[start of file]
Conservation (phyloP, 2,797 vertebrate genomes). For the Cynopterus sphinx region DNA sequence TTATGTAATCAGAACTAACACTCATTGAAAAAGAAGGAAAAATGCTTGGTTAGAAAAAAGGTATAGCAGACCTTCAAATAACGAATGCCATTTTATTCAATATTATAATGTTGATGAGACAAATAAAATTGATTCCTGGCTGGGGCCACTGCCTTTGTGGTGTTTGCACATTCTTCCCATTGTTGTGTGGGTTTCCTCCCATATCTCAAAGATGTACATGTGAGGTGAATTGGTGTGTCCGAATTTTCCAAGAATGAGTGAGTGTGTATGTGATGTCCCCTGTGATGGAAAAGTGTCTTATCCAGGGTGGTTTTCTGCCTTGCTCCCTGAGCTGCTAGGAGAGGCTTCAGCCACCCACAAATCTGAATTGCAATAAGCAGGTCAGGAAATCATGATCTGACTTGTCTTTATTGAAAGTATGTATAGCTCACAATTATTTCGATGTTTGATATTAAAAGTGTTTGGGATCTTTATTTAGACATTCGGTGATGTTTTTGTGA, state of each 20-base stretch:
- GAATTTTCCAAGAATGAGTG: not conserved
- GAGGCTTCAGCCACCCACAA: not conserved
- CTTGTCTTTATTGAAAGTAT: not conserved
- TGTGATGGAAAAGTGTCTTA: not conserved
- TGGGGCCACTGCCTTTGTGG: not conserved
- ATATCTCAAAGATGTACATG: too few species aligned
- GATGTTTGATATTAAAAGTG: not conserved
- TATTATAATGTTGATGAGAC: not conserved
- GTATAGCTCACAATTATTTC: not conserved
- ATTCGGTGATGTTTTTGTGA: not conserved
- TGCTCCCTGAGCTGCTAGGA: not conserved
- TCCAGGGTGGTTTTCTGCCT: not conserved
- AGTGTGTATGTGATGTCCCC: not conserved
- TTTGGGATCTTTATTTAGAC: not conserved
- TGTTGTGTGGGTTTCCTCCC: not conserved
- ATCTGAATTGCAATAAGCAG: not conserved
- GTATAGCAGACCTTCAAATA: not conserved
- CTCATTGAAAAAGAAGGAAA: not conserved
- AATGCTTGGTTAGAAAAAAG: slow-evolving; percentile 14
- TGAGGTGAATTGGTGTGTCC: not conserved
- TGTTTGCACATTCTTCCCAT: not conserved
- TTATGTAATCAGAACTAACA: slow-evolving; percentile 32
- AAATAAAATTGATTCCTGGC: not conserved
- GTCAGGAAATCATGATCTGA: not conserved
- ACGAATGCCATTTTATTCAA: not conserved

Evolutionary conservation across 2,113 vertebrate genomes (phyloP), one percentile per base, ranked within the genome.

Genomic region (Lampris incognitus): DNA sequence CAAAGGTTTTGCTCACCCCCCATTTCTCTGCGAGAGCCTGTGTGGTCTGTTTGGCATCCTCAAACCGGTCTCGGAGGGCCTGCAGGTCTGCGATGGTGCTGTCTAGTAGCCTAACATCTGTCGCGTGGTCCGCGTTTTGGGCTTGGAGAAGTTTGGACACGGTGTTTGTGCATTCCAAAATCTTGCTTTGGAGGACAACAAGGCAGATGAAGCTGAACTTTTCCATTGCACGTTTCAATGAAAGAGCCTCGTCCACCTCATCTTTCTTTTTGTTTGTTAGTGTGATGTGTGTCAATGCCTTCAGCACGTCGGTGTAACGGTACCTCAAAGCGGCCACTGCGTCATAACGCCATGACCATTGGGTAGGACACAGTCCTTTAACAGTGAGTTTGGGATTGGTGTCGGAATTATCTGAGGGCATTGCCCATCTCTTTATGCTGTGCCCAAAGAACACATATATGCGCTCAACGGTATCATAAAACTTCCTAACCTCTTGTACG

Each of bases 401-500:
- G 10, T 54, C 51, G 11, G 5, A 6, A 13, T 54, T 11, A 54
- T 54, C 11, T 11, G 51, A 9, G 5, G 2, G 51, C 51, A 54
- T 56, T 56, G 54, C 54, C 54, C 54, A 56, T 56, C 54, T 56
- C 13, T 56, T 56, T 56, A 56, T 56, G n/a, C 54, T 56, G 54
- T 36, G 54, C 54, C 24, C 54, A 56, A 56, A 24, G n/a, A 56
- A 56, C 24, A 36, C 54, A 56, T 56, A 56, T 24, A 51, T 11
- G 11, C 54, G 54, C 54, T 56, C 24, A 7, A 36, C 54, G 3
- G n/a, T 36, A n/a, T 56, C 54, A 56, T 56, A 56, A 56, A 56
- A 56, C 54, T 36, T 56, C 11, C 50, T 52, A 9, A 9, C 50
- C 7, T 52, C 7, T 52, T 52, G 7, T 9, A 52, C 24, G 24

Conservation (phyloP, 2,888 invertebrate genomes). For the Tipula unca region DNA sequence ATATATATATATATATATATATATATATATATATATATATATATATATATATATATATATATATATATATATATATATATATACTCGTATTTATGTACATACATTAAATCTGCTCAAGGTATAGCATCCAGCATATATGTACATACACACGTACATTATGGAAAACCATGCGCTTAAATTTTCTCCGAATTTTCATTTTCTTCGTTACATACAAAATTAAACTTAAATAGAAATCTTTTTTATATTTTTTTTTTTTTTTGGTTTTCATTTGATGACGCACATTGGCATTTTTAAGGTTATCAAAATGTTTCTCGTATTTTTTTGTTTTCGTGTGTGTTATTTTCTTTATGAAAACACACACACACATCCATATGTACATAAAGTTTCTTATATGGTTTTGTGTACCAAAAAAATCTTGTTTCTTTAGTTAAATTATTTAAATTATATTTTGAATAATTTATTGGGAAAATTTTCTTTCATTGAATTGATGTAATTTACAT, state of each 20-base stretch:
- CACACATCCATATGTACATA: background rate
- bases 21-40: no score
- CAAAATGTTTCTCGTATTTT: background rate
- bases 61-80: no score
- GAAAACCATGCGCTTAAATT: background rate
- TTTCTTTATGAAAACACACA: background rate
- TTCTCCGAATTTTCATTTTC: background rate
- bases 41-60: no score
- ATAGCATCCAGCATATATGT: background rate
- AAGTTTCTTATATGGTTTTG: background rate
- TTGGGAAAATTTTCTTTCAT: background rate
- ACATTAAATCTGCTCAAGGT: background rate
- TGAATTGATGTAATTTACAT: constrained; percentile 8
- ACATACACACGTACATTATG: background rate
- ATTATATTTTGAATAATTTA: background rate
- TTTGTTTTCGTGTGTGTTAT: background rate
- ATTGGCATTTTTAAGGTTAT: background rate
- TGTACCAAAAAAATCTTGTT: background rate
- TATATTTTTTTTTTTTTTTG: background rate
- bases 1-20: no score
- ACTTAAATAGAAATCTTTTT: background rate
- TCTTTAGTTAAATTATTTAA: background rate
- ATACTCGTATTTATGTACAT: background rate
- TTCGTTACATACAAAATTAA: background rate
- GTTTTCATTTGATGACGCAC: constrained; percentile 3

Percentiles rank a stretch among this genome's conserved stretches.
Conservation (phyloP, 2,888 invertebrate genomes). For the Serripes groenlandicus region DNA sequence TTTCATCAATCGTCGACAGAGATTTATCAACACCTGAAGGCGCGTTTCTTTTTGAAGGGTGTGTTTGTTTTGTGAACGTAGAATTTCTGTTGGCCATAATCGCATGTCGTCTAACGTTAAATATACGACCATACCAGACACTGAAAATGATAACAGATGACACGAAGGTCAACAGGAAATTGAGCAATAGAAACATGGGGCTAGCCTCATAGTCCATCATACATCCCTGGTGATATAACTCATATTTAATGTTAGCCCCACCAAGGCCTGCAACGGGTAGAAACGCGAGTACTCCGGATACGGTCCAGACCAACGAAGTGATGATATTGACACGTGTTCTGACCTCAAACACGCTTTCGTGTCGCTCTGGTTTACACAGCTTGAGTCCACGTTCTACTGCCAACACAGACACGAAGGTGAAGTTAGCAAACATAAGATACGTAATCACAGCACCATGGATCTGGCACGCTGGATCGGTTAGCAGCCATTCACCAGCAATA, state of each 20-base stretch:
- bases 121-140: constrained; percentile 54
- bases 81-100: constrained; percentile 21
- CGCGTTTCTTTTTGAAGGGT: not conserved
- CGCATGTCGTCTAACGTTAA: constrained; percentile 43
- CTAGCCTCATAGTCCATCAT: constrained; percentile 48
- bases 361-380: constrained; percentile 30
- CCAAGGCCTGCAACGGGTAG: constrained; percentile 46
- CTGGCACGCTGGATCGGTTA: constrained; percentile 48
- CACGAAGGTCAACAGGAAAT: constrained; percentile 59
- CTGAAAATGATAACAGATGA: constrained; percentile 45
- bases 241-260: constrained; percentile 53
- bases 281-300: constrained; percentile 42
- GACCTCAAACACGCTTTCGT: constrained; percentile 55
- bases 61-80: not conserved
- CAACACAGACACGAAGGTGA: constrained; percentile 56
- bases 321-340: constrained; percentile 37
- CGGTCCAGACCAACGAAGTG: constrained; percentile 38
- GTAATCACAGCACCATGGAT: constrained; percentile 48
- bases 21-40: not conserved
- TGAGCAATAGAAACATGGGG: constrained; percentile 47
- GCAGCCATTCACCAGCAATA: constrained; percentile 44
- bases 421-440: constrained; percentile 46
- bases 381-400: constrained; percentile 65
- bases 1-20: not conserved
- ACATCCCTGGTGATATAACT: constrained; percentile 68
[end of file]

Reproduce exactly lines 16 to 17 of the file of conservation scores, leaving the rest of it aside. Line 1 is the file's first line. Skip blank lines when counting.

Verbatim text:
- TGTTGTGTGGGTTTCCTCCC: not conserved
- ATCTGAATTGCAATAAGCAG: not conserved